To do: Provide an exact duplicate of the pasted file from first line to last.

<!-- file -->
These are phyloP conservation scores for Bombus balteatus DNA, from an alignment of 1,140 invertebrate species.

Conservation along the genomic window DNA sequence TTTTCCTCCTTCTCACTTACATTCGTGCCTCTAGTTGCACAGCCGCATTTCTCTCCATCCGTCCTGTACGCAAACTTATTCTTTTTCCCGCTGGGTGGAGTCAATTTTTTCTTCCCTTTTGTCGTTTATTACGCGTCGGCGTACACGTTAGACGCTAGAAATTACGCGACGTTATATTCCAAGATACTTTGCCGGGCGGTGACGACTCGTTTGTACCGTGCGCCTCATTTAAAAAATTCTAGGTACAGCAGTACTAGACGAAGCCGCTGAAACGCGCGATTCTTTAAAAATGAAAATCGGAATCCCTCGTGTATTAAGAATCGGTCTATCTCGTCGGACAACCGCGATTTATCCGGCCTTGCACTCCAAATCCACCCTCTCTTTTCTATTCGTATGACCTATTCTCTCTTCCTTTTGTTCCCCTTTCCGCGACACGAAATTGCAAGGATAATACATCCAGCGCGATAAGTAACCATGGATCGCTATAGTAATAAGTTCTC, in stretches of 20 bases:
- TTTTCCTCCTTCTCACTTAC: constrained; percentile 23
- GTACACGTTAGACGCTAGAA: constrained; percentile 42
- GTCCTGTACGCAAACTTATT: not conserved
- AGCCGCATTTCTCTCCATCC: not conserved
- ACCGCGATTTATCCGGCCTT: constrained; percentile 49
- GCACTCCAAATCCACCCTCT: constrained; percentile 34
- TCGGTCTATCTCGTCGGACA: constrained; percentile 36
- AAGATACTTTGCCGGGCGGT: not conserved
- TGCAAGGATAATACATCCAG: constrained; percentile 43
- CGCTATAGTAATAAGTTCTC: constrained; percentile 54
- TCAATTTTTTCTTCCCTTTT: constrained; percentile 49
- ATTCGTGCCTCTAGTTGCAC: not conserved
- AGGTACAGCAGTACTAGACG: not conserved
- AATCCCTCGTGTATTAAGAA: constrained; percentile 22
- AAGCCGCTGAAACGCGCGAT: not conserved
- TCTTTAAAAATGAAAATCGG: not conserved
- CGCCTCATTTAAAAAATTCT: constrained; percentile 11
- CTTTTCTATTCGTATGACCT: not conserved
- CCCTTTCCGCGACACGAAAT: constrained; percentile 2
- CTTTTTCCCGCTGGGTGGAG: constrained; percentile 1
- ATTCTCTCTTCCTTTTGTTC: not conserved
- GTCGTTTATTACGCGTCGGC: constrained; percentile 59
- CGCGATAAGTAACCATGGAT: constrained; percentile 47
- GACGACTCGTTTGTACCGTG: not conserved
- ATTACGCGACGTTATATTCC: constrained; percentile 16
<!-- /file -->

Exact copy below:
These are phyloP conservation scores for Bombus balteatus DNA, from an alignment of 1,140 invertebrate species.

Conservation along the genomic window DNA sequence TTTTCCTCCTTCTCACTTACATTCGTGCCTCTAGTTGCACAGCCGCATTTCTCTCCATCCGTCCTGTACGCAAACTTATTCTTTTTCCCGCTGGGTGGAGTCAATTTTTTCTTCCCTTTTGTCGTTTATTACGCGTCGGCGTACACGTTAGACGCTAGAAATTACGCGACGTTATATTCCAAGATACTTTGCCGGGCGGTGACGACTCGTTTGTACCGTGCGCCTCATTTAAAAAATTCTAGGTACAGCAGTACTAGACGAAGCCGCTGAAACGCGCGATTCTTTAAAAATGAAAATCGGAATCCCTCGTGTATTAAGAATCGGTCTATCTCGTCGGACAACCGCGATTTATCCGGCCTTGCACTCCAAATCCACCCTCTCTTTTCTATTCGTATGACCTATTCTCTCTTCCTTTTGTTCCCCTTTCCGCGACACGAAATTGCAAGGATAATACATCCAGCGCGATAAGTAACCATGGATCGCTATAGTAATAAGTTCTC, in stretches of 20 bases:
- TTTTCCTCCTTCTCACTTAC: constrained; percentile 23
- GTACACGTTAGACGCTAGAA: constrained; percentile 42
- GTCCTGTACGCAAACTTATT: not conserved
- AGCCGCATTTCTCTCCATCC: not conserved
- ACCGCGATTTATCCGGCCTT: constrained; percentile 49
- GCACTCCAAATCCACCCTCT: constrained; percentile 34
- TCGGTCTATCTCGTCGGACA: constrained; percentile 36
- AAGATACTTTGCCGGGCGGT: not conserved
- TGCAAGGATAATACATCCAG: constrained; percentile 43
- CGCTATAGTAATAAGTTCTC: constrained; percentile 54
- TCAATTTTTTCTTCCCTTTT: constrained; percentile 49
- ATTCGTGCCTCTAGTTGCAC: not conserved
- AGGTACAGCAGTACTAGACG: not conserved
- AATCCCTCGTGTATTAAGAA: constrained; percentile 22
- AAGCCGCTGAAACGCGCGAT: not conserved
- TCTTTAAAAATGAAAATCGG: not conserved
- CGCCTCATTTAAAAAATTCT: constrained; percentile 11
- CTTTTCTATTCGTATGACCT: not conserved
- CCCTTTCCGCGACACGAAAT: constrained; percentile 2
- CTTTTTCCCGCTGGGTGGAG: constrained; percentile 1
- ATTCTCTCTTCCTTTTGTTC: not conserved
- GTCGTTTATTACGCGTCGGC: constrained; percentile 59
- CGCGATAAGTAACCATGGAT: constrained; percentile 47
- GACGACTCGTTTGTACCGTG: not conserved
- ATTACGCGACGTTATATTCC: constrained; percentile 16